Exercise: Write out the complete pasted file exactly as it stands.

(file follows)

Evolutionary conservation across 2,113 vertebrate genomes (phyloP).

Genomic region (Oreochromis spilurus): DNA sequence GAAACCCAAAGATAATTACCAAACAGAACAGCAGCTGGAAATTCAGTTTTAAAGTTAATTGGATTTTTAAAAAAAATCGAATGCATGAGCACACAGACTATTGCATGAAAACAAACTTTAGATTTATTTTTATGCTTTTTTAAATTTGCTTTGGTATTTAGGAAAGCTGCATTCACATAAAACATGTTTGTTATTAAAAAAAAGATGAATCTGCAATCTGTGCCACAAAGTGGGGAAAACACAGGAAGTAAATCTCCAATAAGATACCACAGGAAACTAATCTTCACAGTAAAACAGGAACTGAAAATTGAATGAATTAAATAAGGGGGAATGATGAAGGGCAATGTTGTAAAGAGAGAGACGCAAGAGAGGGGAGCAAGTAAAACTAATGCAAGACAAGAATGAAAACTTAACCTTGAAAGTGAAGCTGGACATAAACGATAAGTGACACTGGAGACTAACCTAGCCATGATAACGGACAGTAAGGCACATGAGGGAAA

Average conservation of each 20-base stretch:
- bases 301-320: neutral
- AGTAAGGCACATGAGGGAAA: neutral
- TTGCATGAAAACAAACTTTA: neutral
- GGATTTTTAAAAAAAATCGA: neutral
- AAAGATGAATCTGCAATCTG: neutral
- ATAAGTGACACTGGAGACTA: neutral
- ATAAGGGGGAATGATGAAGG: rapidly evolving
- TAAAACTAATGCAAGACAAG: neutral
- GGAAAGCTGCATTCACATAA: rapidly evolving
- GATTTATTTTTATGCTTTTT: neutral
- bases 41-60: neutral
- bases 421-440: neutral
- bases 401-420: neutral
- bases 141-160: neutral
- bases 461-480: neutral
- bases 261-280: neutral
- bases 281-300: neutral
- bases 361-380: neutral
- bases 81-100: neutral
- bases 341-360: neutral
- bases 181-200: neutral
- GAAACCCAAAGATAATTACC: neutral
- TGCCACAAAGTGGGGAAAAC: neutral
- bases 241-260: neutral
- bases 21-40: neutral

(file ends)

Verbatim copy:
Evolutionary conservation across 2,113 vertebrate genomes (phyloP).

Genomic region (Oreochromis spilurus): DNA sequence GAAACCCAAAGATAATTACCAAACAGAACAGCAGCTGGAAATTCAGTTTTAAAGTTAATTGGATTTTTAAAAAAAATCGAATGCATGAGCACACAGACTATTGCATGAAAACAAACTTTAGATTTATTTTTATGCTTTTTTAAATTTGCTTTGGTATTTAGGAAAGCTGCATTCACATAAAACATGTTTGTTATTAAAAAAAAGATGAATCTGCAATCTGTGCCACAAAGTGGGGAAAACACAGGAAGTAAATCTCCAATAAGATACCACAGGAAACTAATCTTCACAGTAAAACAGGAACTGAAAATTGAATGAATTAAATAAGGGGGAATGATGAAGGGCAATGTTGTAAAGAGAGAGACGCAAGAGAGGGGAGCAAGTAAAACTAATGCAAGACAAGAATGAAAACTTAACCTTGAAAGTGAAGCTGGACATAAACGATAAGTGACACTGGAGACTAACCTAGCCATGATAACGGACAGTAAGGCACATGAGGGAAA

Average conservation of each 20-base stretch:
- bases 301-320: neutral
- AGTAAGGCACATGAGGGAAA: neutral
- TTGCATGAAAACAAACTTTA: neutral
- GGATTTTTAAAAAAAATCGA: neutral
- AAAGATGAATCTGCAATCTG: neutral
- ATAAGTGACACTGGAGACTA: neutral
- ATAAGGGGGAATGATGAAGG: rapidly evolving
- TAAAACTAATGCAAGACAAG: neutral
- GGAAAGCTGCATTCACATAA: rapidly evolving
- GATTTATTTTTATGCTTTTT: neutral
- bases 41-60: neutral
- bases 421-440: neutral
- bases 401-420: neutral
- bases 141-160: neutral
- bases 461-480: neutral
- bases 261-280: neutral
- bases 281-300: neutral
- bases 361-380: neutral
- bases 81-100: neutral
- bases 341-360: neutral
- bases 181-200: neutral
- GAAACCCAAAGATAATTACC: neutral
- TGCCACAAAGTGGGGAAAAC: neutral
- bases 241-260: neutral
- bases 21-40: neutral